Radiohead - Hail to the… E.P. and digital download?

Dan Round 26/08/2009

Just as Radiohead's music began to stray away from conventional guitar rock in the late 1990s, so too they began delivering their albums in unconventional ways. First came Kid A in 2000 without any singles or videos to promote it, then in 2007 In Rainbows was delivered with the much hyped “pay what you like” download scheme and then released physically with the subsequent discbox. Now, if Thom Yorke is to be believed, the way Radiohead release their music henceforth will change even more drastically.

Earlier this month, Yorke stuck two fingers up to the LP format in an exclusive interview with The Believer magazine, declaring that Radiohead “did not want to go into that creative hoo-ha of a long-play record again”, and suggested that future material could be released in alternative ways. Branding recording a full length album “a real drag”, Yorke hinted there is a possibility the band could release further albums, but not in the immediate future, with downloads of individual songs and perhaps E.P.s being favoured as opposed to LPs. It was revealed that a possible new direction may be the recording of an E.P. of orchestral work, an idea that has apparently been discussed by band members.

Just before Thom Yorke's dramatic interview came what could be the start of a string of stand alone song releases via the internet. A tribute to WW1 veteran Harry Patch who died on 25th July, simply entitled “Harry Patch (In Memory Of)”, was released on the Radiohead website w.a.s.t.e with a small charge and proceeds going towards the British Legion. The song caused a rare mini-backlash amongst many Radiohead fans; some saw the song as opportunistic, some criticised Yorke's lyric and vocal, while others just found the song bland. The song, however, is an important one for the band, being the first to really consciously incorporate Jonny Greenwood's orchestral prowess at the forefront of their music (it sounds more like something from Greenwood's There Will Be Blood soundtrack than anything off a Radiohead album). Though slow-burning, and at first Yorke's vocal may appear to be lazy, given a handful of listens it becomes apparent the fragility of Yorke's crackly vocal is infact intentional, cohering well with the subject matter. The lyrics, too, are fitting, influenced by an interview Harry Patch gave to a Today reporter in 2005. Yorke integrated Patch's words into the tribute as the interview affected him deeply; the line “give your leaders each a gun and then let them fight it out themselves” being particularly prophetic. Overall, despite the criticism, the tribute to Harry Patch is graceful and emotive, and touchingly apt.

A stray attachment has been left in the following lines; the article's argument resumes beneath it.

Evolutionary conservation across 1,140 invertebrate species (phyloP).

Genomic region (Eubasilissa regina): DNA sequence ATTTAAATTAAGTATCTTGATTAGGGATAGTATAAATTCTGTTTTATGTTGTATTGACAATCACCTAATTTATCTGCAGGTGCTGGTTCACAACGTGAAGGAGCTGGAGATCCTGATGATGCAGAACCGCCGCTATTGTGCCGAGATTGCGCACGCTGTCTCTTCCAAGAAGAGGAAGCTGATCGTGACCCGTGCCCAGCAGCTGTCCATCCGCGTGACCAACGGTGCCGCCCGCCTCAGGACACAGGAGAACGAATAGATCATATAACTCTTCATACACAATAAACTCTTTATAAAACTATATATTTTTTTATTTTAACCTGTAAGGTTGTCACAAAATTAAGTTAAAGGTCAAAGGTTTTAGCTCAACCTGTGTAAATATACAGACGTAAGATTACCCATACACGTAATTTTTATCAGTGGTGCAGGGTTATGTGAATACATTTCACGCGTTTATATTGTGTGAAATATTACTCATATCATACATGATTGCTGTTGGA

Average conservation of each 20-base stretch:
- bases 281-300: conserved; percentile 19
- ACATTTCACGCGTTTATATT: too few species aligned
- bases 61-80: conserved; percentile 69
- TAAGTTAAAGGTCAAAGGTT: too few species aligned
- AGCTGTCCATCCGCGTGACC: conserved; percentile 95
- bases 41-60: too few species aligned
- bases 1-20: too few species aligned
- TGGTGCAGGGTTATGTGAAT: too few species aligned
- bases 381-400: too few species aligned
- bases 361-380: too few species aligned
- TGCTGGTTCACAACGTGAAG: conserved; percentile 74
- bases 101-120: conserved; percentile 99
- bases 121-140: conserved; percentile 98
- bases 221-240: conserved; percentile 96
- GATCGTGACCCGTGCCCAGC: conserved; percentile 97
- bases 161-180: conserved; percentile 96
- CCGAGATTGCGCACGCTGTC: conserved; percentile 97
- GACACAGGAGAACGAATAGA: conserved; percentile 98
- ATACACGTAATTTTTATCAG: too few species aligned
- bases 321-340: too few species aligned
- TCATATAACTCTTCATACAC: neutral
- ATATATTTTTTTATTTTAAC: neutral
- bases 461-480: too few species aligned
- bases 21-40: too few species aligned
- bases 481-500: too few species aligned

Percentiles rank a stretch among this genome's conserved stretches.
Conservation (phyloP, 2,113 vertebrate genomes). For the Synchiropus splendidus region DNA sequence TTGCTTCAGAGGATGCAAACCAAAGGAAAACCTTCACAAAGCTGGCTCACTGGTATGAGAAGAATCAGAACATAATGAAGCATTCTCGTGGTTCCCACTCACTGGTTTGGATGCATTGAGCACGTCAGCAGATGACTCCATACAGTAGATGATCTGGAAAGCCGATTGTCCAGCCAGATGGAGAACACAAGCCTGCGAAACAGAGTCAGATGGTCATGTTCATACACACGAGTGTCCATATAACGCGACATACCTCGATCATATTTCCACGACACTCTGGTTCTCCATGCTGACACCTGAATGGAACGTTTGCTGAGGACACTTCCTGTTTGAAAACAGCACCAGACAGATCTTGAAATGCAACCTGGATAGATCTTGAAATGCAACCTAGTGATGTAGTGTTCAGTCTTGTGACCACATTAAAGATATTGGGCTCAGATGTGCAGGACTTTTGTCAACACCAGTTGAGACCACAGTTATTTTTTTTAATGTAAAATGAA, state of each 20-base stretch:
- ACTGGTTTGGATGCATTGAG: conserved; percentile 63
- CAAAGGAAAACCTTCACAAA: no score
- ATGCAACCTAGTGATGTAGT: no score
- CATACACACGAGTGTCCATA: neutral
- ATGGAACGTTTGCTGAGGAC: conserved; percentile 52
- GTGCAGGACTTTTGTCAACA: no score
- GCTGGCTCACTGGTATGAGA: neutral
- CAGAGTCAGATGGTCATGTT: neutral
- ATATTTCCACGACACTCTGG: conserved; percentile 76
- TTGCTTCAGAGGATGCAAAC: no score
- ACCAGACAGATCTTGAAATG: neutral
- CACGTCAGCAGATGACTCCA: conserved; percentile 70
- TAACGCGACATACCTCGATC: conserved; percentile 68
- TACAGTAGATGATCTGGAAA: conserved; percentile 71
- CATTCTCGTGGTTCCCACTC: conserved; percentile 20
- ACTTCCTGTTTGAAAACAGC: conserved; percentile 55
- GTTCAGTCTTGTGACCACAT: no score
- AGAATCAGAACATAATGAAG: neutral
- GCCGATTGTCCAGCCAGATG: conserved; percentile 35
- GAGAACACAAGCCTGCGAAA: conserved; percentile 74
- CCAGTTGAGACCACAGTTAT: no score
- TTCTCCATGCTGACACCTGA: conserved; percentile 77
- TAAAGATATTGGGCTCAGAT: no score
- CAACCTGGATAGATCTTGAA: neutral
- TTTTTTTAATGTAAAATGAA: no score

“These Are My Twisted Words” was the first, and so far only, stand alone song to be released after Yorke's interview about the future direction of Radiohead. Released online via w.a.s.t.e like the Harry Patch tribute (though downloadable for free) “These Are My Twisted Words” kicks off with possibly the coolest intro to any Radiohead song. A screeching swirl of guitar noise is followed by pulsating electronic percussion and then a trademark Johnny Greenwood riff. The song sounds a bit like how you would imagine Can playing "Set the Controls for the Heart of the Sun" would sound. With rattling guitars and twitchy background electronics, ghost-like vocals courtesy of Yorke, and a bustling rhythm, “These Are My Twisted Words” is quite different to anything on In Rainbows, sounding more like the Hail To The Thief era. Though it takes forever to get going and its brooding, spooky ambience is not new territory for Radiohead, it is nevertheless a worthwhile addition to the bands back catalogue, and Yorke's desperate closing couplet “when are you coming back/I just can't stand it” sees Radiohead at their gloomy best.

Neither of the new songs will go down as among the best in Radiohead's expansive cannon of material; however they nevertheless suggest the bands creativity is nowhere near close to waning. As for their new chosen direction of releasing their music - only time will tell if less emphasis on the LP format is a successful formula for the band, and whether or not Radiohead will seize the initiative on releasing music as they did with In Rainbows and the “pay what you like” scheme. Though altering methods of releasing music may be seen as detracting from the music itself, as the debate commences about how the most effective way is to deliver music is in the “digital age”, one thing remains consistent; Radiohead continue to release really rather great songs. Roll on Reading and Leeds.

Radiohead- Twisted Words- download